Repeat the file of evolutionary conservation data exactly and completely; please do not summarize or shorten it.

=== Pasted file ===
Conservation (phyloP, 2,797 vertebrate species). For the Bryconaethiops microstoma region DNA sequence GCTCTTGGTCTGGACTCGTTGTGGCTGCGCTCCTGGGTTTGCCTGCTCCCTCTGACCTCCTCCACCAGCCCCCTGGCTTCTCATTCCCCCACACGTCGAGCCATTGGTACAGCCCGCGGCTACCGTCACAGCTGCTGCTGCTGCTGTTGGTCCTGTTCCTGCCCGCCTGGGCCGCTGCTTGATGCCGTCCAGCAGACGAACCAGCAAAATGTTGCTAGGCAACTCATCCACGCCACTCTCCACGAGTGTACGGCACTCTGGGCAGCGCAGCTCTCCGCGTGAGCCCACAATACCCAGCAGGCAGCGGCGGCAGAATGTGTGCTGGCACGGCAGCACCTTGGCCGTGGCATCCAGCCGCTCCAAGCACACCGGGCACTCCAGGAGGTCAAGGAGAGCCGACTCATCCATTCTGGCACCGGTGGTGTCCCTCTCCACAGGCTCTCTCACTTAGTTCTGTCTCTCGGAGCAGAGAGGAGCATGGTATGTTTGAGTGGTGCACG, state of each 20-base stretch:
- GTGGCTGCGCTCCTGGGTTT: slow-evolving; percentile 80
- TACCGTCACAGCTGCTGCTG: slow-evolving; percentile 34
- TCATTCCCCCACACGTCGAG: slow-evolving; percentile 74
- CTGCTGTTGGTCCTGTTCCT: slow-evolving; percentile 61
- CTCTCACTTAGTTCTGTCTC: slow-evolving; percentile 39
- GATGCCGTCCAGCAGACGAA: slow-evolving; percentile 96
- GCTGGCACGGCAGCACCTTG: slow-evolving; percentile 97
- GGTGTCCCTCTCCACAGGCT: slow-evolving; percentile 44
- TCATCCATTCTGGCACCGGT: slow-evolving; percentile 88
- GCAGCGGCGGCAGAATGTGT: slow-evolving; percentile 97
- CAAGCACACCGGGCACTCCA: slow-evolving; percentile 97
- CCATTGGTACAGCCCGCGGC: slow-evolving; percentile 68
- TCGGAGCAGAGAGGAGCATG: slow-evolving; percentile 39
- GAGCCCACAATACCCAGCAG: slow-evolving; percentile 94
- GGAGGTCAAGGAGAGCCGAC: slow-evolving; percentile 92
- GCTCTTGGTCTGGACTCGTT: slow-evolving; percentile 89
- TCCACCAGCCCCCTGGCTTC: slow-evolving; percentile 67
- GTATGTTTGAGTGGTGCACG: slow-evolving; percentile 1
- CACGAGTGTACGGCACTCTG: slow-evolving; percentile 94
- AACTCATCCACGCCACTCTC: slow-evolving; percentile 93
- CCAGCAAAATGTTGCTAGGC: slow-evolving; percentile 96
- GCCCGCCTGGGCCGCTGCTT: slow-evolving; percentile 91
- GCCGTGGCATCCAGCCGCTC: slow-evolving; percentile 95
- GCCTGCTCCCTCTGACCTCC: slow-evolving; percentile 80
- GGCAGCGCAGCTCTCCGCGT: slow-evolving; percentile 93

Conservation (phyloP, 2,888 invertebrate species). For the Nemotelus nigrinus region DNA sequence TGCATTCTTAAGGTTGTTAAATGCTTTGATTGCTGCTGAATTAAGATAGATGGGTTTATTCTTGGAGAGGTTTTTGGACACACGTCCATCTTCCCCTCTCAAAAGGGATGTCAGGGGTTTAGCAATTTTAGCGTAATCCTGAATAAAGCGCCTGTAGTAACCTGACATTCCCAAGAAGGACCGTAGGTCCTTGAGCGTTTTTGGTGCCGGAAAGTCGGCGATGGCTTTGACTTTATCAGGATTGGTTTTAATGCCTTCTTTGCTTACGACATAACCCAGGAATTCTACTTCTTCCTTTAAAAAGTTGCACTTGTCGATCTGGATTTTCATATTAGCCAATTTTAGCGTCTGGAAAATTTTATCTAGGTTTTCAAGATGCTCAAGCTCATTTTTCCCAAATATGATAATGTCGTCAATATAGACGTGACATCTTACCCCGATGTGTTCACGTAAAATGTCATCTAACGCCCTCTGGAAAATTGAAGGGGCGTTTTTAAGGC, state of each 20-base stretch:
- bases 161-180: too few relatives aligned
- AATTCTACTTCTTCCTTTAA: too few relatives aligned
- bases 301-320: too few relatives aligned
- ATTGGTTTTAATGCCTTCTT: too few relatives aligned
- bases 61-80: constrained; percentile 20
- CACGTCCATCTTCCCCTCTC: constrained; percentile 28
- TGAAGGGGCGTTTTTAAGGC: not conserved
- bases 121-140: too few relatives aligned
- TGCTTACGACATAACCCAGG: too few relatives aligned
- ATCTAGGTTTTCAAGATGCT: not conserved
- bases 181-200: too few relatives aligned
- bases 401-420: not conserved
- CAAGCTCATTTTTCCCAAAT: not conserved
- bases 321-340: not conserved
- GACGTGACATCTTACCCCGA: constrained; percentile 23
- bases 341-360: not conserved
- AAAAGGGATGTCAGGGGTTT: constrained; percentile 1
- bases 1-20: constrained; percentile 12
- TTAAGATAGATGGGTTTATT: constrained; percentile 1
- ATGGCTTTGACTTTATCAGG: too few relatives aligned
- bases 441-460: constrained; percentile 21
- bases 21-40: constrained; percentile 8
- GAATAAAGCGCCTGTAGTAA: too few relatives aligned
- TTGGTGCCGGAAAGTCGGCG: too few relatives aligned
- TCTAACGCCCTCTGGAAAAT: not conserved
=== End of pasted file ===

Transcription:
Conservation (phyloP, 2,797 vertebrate species). For the Bryconaethiops microstoma region DNA sequence GCTCTTGGTCTGGACTCGTTGTGGCTGCGCTCCTGGGTTTGCCTGCTCCCTCTGACCTCCTCCACCAGCCCCCTGGCTTCTCATTCCCCCACACGTCGAGCCATTGGTACAGCCCGCGGCTACCGTCACAGCTGCTGCTGCTGCTGTTGGTCCTGTTCCTGCCCGCCTGGGCCGCTGCTTGATGCCGTCCAGCAGACGAACCAGCAAAATGTTGCTAGGCAACTCATCCACGCCACTCTCCACGAGTGTACGGCACTCTGGGCAGCGCAGCTCTCCGCGTGAGCCCACAATACCCAGCAGGCAGCGGCGGCAGAATGTGTGCTGGCACGGCAGCACCTTGGCCGTGGCATCCAGCCGCTCCAAGCACACCGGGCACTCCAGGAGGTCAAGGAGAGCCGACTCATCCATTCTGGCACCGGTGGTGTCCCTCTCCACAGGCTCTCTCACTTAGTTCTGTCTCTCGGAGCAGAGAGGAGCATGGTATGTTTGAGTGGTGCACG, state of each 20-base stretch:
- GTGGCTGCGCTCCTGGGTTT: slow-evolving; percentile 80
- TACCGTCACAGCTGCTGCTG: slow-evolving; percentile 34
- TCATTCCCCCACACGTCGAG: slow-evolving; percentile 74
- CTGCTGTTGGTCCTGTTCCT: slow-evolving; percentile 61
- CTCTCACTTAGTTCTGTCTC: slow-evolving; percentile 39
- GATGCCGTCCAGCAGACGAA: slow-evolving; percentile 96
- GCTGGCACGGCAGCACCTTG: slow-evolving; percentile 97
- GGTGTCCCTCTCCACAGGCT: slow-evolving; percentile 44
- TCATCCATTCTGGCACCGGT: slow-evolving; percentile 88
- GCAGCGGCGGCAGAATGTGT: slow-evolving; percentile 97
- CAAGCACACCGGGCACTCCA: slow-evolving; percentile 97
- CCATTGGTACAGCCCGCGGC: slow-evolving; percentile 68
- TCGGAGCAGAGAGGAGCATG: slow-evolving; percentile 39
- GAGCCCACAATACCCAGCAG: slow-evolving; percentile 94
- GGAGGTCAAGGAGAGCCGAC: slow-evolving; percentile 92
- GCTCTTGGTCTGGACTCGTT: slow-evolving; percentile 89
- TCCACCAGCCCCCTGGCTTC: slow-evolving; percentile 67
- GTATGTTTGAGTGGTGCACG: slow-evolving; percentile 1
- CACGAGTGTACGGCACTCTG: slow-evolving; percentile 94
- AACTCATCCACGCCACTCTC: slow-evolving; percentile 93
- CCAGCAAAATGTTGCTAGGC: slow-evolving; percentile 96
- GCCCGCCTGGGCCGCTGCTT: slow-evolving; percentile 91
- GCCGTGGCATCCAGCCGCTC: slow-evolving; percentile 95
- GCCTGCTCCCTCTGACCTCC: slow-evolving; percentile 80
- GGCAGCGCAGCTCTCCGCGT: slow-evolving; percentile 93

Conservation (phyloP, 2,888 invertebrate species). For the Nemotelus nigrinus region DNA sequence TGCATTCTTAAGGTTGTTAAATGCTTTGATTGCTGCTGAATTAAGATAGATGGGTTTATTCTTGGAGAGGTTTTTGGACACACGTCCATCTTCCCCTCTCAAAAGGGATGTCAGGGGTTTAGCAATTTTAGCGTAATCCTGAATAAAGCGCCTGTAGTAACCTGACATTCCCAAGAAGGACCGTAGGTCCTTGAGCGTTTTTGGTGCCGGAAAGTCGGCGATGGCTTTGACTTTATCAGGATTGGTTTTAATGCCTTCTTTGCTTACGACATAACCCAGGAATTCTACTTCTTCCTTTAAAAAGTTGCACTTGTCGATCTGGATTTTCATATTAGCCAATTTTAGCGTCTGGAAAATTTTATCTAGGTTTTCAAGATGCTCAAGCTCATTTTTCCCAAATATGATAATGTCGTCAATATAGACGTGACATCTTACCCCGATGTGTTCACGTAAAATGTCATCTAACGCCCTCTGGAAAATTGAAGGGGCGTTTTTAAGGC, state of each 20-base stretch:
- bases 161-180: too few relatives aligned
- AATTCTACTTCTTCCTTTAA: too few relatives aligned
- bases 301-320: too few relatives aligned
- ATTGGTTTTAATGCCTTCTT: too few relatives aligned
- bases 61-80: constrained; percentile 20
- CACGTCCATCTTCCCCTCTC: constrained; percentile 28
- TGAAGGGGCGTTTTTAAGGC: not conserved
- bases 121-140: too few relatives aligned
- TGCTTACGACATAACCCAGG: too few relatives aligned
- ATCTAGGTTTTCAAGATGCT: not conserved
- bases 181-200: too few relatives aligned
- bases 401-420: not conserved
- CAAGCTCATTTTTCCCAAAT: not conserved
- bases 321-340: not conserved
- GACGTGACATCTTACCCCGA: constrained; percentile 23
- bases 341-360: not conserved
- AAAAGGGATGTCAGGGGTTT: constrained; percentile 1
- bases 1-20: constrained; percentile 12
- TTAAGATAGATGGGTTTATT: constrained; percentile 1
- ATGGCTTTGACTTTATCAGG: too few relatives aligned
- bases 441-460: constrained; percentile 21
- bases 21-40: constrained; percentile 8
- GAATAAAGCGCCTGTAGTAA: too few relatives aligned
- TTGGTGCCGGAAAGTCGGCG: too few relatives aligned
- TCTAACGCCCTCTGGAAAAT: not conserved